Mars has a liquid iron alloy core at its center. A new study presents the first observations of seismic waves propagating through the core of Mars. The research, led by the University of Bristol, used seismic data gathered by the InSight mission.
The measurements of these seismic waves indicate that the planet’s liquid core is slightly denser and smaller than previously thought and comprises a mixture of iron and numerous other elements.
Lead author Dr. Jessica Irving, Senior Lecturer in Earth Sciences at the University of Bristol, said: “The extra mission time certainly paid off. We’ve made the first observations of seismic waves traveling through the core of Mars. Two seismic signals, one from a distant marsquake and one from a meteorite impact on the far side of the planet, have allowed us to probe the Martian core with seismic waves. We’ve effectively been listening for energy traveling through the heart of another planet, and now we’ve heard it.”
“These first measurements of the elastic properties of Mars’ core have helped us investigate its composition. Rather than just a ball of iron, it also contains a large amount of sulfur, as well as other elements including a small amount of hydrogen.”
After obtaining data from NASA’s InSight lander, the team compared seismic waves traveling through the planet’s core with those transiting Mars’ shallower regions. They also modeled the properties of its interior.
In 2018, the InSight lander deployed a broadband seismometer on the Martian surface. The seismometer, since then, has recorded seismic events, including marsquakes and meteorite impacts.
The multidisciplinary team of researchers, which included seismologists, geodynamics, and mineral physicists, used observations of two seismic occurrences in the hemisphere opposite that of the seismometer to calculate the relative travel times of seismic waves that left the mantle and those that entered the core.
Dr. Irving said: “So-called ‘farside’ events, meaning those on the opposite side of the planet to InSight, are intrinsically harder to detect because a great deal of energy is lost or diverted away as waves travel through the planet. We needed both luck and skill to find and then use these events. We detected no farside events in the first Martian year of operations. If the mission had ended, then this research couldn’t have happened.
“The Sol 976 marsquake was the most distant event found during the mission. The second farside event, S1000a — the first event detected on day 1,000 of operations — was particularly useful because it turned out to be a meteorite impact which we heard through the planet, so we knew where the seismic signals came from. These events came after the Marsquake Service (MQS) had honed their skills on hundreds of days of Martian data; it then took a lot of seismological expertise from across the Insight Team to tease the signals out from the complex seismograms recorded by the lander.”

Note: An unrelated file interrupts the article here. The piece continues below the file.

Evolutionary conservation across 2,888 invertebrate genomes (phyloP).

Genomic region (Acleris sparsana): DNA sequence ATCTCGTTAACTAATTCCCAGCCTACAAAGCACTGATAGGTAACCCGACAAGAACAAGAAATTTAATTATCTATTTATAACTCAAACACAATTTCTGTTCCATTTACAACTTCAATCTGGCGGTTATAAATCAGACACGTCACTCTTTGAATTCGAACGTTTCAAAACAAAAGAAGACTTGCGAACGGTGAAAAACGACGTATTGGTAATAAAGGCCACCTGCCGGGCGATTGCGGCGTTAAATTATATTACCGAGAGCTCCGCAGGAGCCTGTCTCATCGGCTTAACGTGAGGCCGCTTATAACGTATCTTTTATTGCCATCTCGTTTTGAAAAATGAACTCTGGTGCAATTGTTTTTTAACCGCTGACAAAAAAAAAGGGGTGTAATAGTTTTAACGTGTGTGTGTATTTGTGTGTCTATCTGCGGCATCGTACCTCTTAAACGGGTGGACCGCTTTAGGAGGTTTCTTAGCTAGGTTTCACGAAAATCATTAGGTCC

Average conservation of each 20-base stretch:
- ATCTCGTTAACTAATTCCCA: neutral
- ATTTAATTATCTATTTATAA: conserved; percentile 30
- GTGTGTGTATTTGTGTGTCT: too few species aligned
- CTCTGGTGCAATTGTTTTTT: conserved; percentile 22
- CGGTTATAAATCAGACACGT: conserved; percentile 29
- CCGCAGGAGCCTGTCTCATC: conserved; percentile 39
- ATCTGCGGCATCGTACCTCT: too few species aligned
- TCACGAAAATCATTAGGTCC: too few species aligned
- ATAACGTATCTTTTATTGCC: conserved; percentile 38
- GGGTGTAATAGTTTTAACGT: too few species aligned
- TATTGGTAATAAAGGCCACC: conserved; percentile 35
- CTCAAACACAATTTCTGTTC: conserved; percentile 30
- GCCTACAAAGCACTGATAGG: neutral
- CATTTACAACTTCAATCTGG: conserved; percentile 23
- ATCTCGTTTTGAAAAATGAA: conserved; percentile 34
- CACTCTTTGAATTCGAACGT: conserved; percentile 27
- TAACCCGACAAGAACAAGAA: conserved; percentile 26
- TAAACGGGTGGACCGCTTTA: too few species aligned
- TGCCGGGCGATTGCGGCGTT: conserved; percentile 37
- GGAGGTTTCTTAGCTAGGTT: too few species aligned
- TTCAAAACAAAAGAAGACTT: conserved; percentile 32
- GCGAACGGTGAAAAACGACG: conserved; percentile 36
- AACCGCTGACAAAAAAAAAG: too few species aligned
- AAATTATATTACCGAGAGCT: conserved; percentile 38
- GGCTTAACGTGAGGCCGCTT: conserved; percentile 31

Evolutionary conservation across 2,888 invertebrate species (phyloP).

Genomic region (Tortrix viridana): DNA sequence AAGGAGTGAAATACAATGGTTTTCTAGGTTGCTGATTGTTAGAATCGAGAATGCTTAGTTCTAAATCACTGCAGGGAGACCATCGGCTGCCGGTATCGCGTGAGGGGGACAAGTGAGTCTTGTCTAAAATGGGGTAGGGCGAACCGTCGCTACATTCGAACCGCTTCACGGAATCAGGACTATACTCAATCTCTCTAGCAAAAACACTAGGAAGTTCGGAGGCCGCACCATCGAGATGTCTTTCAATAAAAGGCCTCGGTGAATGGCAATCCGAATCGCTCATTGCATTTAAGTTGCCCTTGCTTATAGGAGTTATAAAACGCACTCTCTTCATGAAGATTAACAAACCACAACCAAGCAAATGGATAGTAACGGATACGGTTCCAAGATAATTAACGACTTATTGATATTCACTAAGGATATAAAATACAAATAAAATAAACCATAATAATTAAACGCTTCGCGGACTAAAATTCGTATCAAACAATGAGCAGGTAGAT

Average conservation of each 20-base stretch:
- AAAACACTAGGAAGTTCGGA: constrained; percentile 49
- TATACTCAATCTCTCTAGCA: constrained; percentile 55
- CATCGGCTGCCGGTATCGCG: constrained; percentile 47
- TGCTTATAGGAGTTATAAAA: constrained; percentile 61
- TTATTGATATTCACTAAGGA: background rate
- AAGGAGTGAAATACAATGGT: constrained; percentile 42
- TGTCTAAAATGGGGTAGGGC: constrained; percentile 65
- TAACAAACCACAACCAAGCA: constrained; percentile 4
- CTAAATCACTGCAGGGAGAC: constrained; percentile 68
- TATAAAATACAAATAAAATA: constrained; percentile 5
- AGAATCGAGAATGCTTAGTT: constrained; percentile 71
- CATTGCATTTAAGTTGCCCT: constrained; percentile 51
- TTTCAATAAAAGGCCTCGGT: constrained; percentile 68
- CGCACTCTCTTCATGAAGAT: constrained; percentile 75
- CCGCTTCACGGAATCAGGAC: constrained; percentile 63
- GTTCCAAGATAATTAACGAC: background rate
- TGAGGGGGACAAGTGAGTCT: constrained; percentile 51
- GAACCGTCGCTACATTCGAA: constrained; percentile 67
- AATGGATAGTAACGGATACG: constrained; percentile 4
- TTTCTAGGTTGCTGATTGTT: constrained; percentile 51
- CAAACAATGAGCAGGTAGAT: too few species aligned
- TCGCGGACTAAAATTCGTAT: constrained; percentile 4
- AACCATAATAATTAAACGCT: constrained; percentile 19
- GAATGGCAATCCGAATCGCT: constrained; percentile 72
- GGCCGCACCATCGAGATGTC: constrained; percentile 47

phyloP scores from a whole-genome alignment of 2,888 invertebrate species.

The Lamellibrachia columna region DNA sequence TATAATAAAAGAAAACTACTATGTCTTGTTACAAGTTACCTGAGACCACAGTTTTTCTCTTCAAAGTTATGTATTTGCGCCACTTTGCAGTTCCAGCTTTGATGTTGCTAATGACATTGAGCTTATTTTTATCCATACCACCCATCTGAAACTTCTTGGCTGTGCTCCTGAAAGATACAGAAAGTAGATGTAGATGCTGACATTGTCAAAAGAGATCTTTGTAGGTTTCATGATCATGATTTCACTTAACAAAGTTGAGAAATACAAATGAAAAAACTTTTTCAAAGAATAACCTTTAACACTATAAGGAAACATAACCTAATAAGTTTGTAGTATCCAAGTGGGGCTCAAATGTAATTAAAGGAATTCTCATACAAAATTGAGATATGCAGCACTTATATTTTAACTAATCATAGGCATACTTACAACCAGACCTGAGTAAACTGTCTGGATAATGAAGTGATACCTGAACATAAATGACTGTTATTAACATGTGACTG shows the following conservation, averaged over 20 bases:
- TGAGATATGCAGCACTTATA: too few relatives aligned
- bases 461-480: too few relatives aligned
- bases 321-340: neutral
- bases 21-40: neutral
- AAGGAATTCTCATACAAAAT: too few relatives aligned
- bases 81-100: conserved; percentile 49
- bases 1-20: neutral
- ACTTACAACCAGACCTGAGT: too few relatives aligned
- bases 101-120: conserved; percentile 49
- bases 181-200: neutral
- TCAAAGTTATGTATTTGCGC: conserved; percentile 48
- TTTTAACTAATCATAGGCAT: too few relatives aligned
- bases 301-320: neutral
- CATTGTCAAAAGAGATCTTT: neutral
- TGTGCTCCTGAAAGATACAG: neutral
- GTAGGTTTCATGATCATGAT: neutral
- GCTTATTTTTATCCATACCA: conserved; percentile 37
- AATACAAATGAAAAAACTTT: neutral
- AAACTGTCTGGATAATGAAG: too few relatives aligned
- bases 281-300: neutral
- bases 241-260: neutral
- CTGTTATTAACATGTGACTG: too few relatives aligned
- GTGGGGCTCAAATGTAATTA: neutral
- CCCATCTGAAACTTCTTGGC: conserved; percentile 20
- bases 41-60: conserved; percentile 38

Using these measurements, scientists built models describing the physical properties of the core, including its size and elastic wave speed. The findings showed that Mars’ core has a radius of roughly 1,780-1,810 km and is slightly denser and smaller than previously thought. These results are consistent with the core containing a relatively high fraction of light elements alloyed with iron. These light elements include a lot of sulfur and relatively little oxygen, carbon, and hydrogen.
Co-author Ved Lekic, Associate Professor of Geology at the University of Maryland College Park, in the US, said: “Detecting and understanding waves that travel through the very core of another planet is incredibly challenging, reflecting decades of efforts by hundreds of scientists and engineers from multiple countries. We not only had to utilize sophisticated seismic analysis techniques but also deploy knowledge of how high pressures and temperatures affect properties of metal alloys, leveraging the expertise of the InSight Team.”
Dr. Irving added: “The new results are important for understanding how Mars’ formation and evolution differ from those of Earth. New theories about the formation conditions and building blocks of the red planet will need to be able to match the core’s physical properties as revealed by this new study.”
- Jessica C. E. Irving, Vedran Lekić, Cecilia Durán et al. First observations of core-transiting seismic phases on Mars. Proceedings of the National Academy of Sciences, 2023; 120 (18) DOI: 10.1073/pnas.2217090120